Foreign hackers are suspected of breaching several organizations, including defense contractors, and accessing sensitive information, according to a report by cybersecurity researchers.

The Arrest Of A Global Malware Crew Reveals Cybercrime Anatomy

Foreign hackers are suspected of breaching several organizations, including defense contractors, and accessing sensitive information, according to a report by cybersecurity researchers.

The world is well aware of the threats posed to businesses and individuals from cybercrime – we only have to point to the Colonial Pipeline Ransomware attack or 2021 that impacted fuel supplies, or the Kaseya Ransomware heist operated by the REvil crew inflicting losses of $70m.

Despite these high-profile events, the workings of cybercrime have remained something of a mystery – until now. Ever since the arrest of a global malware crew in Eastern Europe – called the Goznym crew – the extent of the operations has been revealed – they are highly organized. 

The Goznym Crew

The Goznym crew was taken down by a global operation that involved police authorities in six countries, including the US Justice Department and Europol. The operation was successful and led to the arrest of ten crew members responsible for infecting 41,000 computers with malware.

The aim of the gang was to use malware to steal $100 million dollars from US citizens – it is unclear how successful they were before they were rumbled. The assets show how organized cybercrime has become amongst a loose association of freelancers operating internationally.

Malware Developers

Cybercriminals intending to con US citizens of millions of dollars employed sophisticated malware, a software designed by a Russian man named Vladimir Gorin. Vladimir Gorin was the programming expert that created, developed, and managed the Goznym banking malware that was used in the attacks. He was one of the key crew members.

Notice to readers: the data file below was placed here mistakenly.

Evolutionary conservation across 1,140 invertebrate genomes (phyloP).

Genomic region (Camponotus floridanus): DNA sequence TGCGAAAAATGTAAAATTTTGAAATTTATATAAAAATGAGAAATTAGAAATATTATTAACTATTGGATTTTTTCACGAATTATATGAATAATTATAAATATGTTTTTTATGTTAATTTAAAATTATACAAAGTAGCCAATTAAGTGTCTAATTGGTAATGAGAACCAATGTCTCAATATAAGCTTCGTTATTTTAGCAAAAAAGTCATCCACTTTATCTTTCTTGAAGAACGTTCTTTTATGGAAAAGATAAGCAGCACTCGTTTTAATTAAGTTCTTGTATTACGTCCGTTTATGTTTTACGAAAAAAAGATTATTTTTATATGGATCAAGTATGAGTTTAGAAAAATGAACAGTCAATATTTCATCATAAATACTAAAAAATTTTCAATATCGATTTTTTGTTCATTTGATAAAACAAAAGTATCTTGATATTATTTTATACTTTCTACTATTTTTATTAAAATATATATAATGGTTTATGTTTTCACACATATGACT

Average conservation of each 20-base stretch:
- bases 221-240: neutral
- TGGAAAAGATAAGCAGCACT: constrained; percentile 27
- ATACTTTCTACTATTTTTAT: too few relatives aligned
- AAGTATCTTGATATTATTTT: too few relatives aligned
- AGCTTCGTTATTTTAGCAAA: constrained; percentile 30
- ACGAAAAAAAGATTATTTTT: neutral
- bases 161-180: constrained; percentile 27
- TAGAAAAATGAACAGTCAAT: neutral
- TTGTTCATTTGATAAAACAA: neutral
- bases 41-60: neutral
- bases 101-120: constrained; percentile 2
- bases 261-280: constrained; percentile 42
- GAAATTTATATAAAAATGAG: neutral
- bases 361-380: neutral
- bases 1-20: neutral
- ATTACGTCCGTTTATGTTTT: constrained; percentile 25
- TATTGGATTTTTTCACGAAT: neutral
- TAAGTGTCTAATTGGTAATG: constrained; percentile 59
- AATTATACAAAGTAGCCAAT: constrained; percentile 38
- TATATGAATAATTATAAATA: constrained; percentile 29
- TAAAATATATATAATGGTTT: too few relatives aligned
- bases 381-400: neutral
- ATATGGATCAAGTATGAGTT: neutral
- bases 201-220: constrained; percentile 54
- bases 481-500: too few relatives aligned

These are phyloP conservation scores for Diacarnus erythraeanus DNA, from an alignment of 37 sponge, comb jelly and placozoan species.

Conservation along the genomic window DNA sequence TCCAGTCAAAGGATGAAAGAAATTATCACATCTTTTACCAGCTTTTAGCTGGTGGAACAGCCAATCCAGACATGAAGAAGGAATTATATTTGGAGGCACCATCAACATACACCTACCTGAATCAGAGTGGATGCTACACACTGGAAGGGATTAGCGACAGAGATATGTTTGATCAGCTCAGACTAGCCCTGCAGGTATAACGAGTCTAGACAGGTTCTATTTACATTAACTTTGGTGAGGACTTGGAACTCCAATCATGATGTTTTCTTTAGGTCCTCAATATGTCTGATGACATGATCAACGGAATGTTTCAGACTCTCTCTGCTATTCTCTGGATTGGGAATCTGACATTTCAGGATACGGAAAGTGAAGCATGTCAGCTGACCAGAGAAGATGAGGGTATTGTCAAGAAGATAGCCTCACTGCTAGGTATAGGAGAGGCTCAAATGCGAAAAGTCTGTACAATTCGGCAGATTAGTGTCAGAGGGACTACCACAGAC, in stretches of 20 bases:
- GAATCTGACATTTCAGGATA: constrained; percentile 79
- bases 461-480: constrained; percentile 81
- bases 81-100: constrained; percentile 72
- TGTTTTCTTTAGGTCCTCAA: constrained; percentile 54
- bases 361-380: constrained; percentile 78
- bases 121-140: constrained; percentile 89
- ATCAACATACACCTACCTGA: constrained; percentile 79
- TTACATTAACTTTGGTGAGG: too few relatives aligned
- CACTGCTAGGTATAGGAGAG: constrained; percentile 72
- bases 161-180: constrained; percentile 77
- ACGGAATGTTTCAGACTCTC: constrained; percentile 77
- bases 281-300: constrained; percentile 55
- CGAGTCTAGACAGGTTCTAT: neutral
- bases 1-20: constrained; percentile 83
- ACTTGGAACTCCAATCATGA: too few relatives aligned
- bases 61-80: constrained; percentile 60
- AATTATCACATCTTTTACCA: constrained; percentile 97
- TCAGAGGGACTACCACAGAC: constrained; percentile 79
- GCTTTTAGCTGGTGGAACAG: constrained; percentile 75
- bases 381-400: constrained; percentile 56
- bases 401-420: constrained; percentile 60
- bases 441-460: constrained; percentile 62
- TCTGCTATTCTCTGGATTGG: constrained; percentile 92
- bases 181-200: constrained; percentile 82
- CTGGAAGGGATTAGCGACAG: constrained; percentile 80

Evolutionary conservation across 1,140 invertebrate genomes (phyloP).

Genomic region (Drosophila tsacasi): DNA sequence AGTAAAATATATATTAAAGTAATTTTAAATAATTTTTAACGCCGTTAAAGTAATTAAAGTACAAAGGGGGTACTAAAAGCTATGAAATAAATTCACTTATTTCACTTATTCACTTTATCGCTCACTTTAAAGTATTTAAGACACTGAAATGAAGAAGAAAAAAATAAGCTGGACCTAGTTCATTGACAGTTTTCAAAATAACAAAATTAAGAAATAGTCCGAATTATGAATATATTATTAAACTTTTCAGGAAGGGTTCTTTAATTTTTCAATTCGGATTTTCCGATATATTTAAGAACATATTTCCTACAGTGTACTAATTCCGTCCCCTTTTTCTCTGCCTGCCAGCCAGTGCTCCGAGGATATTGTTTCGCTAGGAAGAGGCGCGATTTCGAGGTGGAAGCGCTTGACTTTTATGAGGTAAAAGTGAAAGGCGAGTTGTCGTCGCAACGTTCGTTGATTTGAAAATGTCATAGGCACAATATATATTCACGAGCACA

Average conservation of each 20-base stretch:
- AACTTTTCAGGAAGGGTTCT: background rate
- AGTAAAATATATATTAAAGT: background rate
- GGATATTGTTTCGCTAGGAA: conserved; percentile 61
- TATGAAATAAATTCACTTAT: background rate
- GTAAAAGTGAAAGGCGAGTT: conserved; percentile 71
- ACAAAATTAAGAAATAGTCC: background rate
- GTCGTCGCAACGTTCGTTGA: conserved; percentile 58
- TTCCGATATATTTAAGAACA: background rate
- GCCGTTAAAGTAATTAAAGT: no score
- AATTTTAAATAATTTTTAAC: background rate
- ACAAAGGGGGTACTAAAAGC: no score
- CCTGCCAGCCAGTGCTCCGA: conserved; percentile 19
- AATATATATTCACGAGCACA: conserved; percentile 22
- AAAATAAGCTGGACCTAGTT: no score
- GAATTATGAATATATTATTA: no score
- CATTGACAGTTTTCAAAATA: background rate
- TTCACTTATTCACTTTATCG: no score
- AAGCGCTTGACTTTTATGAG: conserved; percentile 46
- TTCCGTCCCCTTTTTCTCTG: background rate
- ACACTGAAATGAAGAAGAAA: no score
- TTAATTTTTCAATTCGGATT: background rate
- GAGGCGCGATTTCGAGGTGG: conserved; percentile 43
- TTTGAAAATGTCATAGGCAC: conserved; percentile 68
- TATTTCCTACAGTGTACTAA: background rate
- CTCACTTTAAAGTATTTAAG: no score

The malware he developed was keylogger software that hijacked a user’s browser. Once clicked, the software installed phishing fields on banking websites. When the user logged in with their account details, they were stolen by the gang and used to access bank accounts stealing millions of dollars from victims – even hacking two-factor authentication.    

Operational Managers

The Goznym crew might have been a loose association of freelancers, but they were highly organized. They recognized a man named Alexander Konovolov, from Georgia, as their operational leader. Konovolov was responsible for overseeing the operation to infect computers with the Goznym malware. He worked with others in online chats.

However, Konovolov did not operate on his own; he was assisted by a technical director called Marat Kazandijian. Kazandijian helped to control the tens of thousands of computers infected in the operation, channeling funds and protecting them from being detected by law enforcement. 

Hosting Platforms

In order for a larger-scale cybercrime operation to be successful, a covert hosting platform was needed that prevented the gage from being detected. Organizing this was the task of Ukrainian tech-wizard Gennady Kapkanov, who built and managed the gang’s hosting infrastructure. 

Kapkanov was responsible for creating a hosting platform called Avalanche that hosted 20 different malware operations. Although he was a key member of the Goznym crew, he managed to evade prosecution due to some anomalies in his charging documents forcing his release. 

Malware Coders